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The stability of the Middle East is highly dependent on economic prosperity. Unfortunately, a weakening economic outlook due to the decline in oil prices and ongoing regional conflicts is exacerbated by the pandemic. The young and growing demographics of the region require swift action to create jobs. Without a long-term regional economic strategy that empowers the region’s rich human capital to contribute meaningfully to the economy, we will continue to go from one crisis to the next. The pandemic is providing a strong catalyst for change and sparking economic diversification and growth.
empowerME at the Atlantic Council’s Rafik Hariri Center for the Middle East hosted a discussion featuring US Department of State Acting Assistant Secretary Joey Hood on US economic development priorities in the Middle East. The topics included entrepreneurship and innovation, how to economically empower youth, women, and marginalized communities, and the challenges and opportunities the pandemic and climate change have introduced.
Acting Assistant Secretary Joey Hood
Bureau of Near Eastern Affairs, US Department of State
Director, empowerME, Rafik Hariri Center for the Middle East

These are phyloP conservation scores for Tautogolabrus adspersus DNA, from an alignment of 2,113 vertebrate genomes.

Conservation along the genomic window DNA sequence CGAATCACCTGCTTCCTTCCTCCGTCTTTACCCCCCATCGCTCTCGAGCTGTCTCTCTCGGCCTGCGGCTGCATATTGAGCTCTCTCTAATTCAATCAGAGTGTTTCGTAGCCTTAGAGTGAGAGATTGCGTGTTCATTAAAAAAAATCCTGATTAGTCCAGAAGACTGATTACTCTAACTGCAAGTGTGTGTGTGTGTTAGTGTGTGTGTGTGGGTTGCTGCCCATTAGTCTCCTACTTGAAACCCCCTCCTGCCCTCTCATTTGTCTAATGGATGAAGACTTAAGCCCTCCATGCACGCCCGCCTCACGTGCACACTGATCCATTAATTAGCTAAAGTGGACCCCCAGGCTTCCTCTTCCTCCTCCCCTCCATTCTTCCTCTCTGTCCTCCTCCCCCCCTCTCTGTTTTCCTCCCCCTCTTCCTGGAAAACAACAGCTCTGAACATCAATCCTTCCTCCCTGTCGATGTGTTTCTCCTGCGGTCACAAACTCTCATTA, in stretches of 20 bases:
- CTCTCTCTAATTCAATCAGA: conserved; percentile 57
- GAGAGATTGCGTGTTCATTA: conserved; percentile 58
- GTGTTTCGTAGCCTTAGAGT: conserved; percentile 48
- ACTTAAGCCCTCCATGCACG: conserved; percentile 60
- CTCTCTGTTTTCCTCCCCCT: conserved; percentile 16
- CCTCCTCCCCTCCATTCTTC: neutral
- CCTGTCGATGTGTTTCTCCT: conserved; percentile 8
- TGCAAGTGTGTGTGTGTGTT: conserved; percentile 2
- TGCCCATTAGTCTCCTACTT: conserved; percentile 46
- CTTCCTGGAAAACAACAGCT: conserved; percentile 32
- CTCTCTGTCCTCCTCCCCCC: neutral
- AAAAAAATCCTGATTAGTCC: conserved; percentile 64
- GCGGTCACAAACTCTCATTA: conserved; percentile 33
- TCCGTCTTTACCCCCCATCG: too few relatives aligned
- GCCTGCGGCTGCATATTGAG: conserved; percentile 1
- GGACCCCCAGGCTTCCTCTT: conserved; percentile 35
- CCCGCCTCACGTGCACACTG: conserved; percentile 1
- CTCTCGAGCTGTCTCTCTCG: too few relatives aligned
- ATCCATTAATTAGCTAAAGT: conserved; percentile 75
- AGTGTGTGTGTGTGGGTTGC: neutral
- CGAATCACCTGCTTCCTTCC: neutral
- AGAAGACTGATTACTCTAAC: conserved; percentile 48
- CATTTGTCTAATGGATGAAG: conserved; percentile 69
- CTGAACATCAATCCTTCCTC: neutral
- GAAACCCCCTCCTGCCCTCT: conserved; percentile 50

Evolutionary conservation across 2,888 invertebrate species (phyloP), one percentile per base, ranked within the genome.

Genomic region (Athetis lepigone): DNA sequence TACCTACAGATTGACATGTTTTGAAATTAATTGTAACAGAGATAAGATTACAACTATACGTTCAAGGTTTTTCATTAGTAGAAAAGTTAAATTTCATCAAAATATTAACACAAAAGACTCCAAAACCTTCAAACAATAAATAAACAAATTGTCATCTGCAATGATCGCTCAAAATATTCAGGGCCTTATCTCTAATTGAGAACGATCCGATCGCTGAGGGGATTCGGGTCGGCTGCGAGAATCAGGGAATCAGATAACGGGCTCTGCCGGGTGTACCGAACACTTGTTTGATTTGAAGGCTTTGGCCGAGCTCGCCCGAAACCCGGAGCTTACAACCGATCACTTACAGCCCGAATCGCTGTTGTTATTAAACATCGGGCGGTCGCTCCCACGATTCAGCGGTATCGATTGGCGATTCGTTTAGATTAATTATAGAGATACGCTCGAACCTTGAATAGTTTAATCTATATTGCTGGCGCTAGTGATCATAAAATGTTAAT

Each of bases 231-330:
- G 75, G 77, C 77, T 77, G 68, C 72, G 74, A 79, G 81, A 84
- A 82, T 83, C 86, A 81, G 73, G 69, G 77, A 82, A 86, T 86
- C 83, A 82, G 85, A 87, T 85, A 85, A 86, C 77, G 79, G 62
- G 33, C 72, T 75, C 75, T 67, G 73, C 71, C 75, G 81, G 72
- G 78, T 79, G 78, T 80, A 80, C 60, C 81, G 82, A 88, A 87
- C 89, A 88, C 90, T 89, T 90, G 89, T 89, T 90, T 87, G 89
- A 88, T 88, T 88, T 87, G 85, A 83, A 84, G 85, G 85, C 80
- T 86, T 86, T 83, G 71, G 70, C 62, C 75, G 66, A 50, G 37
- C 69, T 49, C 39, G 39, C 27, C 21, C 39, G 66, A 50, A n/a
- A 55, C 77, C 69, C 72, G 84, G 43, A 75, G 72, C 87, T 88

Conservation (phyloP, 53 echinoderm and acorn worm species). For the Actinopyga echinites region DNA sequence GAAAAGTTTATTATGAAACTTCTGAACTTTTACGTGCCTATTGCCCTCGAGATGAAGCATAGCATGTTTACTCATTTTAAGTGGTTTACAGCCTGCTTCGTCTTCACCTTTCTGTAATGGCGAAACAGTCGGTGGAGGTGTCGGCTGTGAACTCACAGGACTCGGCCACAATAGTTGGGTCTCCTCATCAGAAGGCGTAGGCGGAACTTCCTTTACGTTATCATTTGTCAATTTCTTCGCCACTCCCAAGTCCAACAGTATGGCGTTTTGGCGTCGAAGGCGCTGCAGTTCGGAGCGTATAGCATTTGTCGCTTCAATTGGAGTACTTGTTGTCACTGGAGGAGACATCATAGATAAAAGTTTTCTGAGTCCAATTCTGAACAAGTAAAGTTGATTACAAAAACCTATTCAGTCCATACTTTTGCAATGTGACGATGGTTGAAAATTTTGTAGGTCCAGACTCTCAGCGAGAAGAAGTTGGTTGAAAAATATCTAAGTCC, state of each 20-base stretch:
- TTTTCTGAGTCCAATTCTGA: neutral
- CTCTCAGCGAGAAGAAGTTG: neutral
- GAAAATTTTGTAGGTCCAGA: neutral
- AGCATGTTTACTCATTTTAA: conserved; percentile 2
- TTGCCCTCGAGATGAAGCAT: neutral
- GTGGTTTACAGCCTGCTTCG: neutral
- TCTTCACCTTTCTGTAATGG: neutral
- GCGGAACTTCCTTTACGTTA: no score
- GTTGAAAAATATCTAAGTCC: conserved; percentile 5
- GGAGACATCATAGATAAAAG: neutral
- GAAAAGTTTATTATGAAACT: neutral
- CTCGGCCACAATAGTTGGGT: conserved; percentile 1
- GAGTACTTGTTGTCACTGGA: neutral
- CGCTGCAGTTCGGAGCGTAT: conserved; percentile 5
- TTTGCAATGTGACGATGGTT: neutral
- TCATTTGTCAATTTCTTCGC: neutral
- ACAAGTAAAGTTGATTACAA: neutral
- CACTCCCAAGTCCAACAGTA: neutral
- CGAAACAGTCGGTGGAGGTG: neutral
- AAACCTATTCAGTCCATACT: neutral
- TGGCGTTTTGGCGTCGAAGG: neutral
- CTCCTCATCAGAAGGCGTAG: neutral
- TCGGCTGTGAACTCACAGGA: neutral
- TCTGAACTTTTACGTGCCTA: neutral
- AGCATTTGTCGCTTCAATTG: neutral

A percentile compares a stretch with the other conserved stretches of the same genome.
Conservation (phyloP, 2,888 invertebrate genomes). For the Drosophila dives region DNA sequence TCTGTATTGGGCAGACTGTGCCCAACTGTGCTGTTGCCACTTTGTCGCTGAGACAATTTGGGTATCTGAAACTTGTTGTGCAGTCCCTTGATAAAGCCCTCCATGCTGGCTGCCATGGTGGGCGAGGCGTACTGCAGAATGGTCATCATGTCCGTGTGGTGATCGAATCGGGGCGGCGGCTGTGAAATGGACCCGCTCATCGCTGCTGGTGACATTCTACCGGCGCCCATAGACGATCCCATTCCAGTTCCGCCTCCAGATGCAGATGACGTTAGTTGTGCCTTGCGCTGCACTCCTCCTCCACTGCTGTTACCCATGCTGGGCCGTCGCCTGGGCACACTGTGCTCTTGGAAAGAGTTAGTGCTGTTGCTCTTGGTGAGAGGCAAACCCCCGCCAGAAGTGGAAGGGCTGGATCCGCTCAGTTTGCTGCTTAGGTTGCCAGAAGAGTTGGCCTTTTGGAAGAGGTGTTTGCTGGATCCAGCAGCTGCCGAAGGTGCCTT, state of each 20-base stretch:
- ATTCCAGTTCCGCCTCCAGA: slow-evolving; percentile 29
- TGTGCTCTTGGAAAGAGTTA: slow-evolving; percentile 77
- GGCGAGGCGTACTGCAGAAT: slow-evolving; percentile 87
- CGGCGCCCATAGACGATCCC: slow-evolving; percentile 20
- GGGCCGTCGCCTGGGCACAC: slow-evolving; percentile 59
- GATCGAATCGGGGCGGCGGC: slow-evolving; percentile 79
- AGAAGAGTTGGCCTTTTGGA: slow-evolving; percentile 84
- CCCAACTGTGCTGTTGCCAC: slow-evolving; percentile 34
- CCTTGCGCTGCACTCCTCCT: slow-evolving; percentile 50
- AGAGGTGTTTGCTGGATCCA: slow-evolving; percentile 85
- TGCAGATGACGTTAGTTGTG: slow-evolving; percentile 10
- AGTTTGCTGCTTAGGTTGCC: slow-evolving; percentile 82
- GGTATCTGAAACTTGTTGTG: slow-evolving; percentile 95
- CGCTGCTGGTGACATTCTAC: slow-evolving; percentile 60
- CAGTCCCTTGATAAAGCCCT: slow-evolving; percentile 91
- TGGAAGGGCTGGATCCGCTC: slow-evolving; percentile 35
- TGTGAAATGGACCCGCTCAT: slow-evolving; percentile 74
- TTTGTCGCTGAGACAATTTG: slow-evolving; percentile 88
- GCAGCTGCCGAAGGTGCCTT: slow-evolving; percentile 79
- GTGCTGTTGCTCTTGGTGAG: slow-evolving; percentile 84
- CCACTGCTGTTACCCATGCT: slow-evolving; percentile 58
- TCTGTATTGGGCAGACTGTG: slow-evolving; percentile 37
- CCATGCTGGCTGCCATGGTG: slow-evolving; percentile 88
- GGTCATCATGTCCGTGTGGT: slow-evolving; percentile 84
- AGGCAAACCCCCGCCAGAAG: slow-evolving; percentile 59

MENASource Jan 25, 2021
Region’s economies will benefit from Gulf-Qatar deal
By Tim Fox
The embargo had a significant negative impact on Qatar’s economy first and foremost, but it also had indirect consequences across the Gulf, and these were ultimately in part responsible for the decision to bring the dispute to a close.
MENASource Jan 6, 2021
MENA’s post-COVID resilience depends on using the talent pool of women
By Nadereh Chamlou
In the Middle East and North Africa (MENA), where gender-based inequalities are many and deep-rooted, the concern for women’s setbacks could be more serious due to the pandemic.
MENASource Jan 4, 2021
Experts react: The US brokers another deal to end the Gulf rift
By Atlantic Council
On January 4, it was reported that Saudi Arabia, Qatar and other Gulf states are expected to sign a deal towards ending the “Gulf rift.” Atlantic Council experts react to the agreement and what it means for the wider region.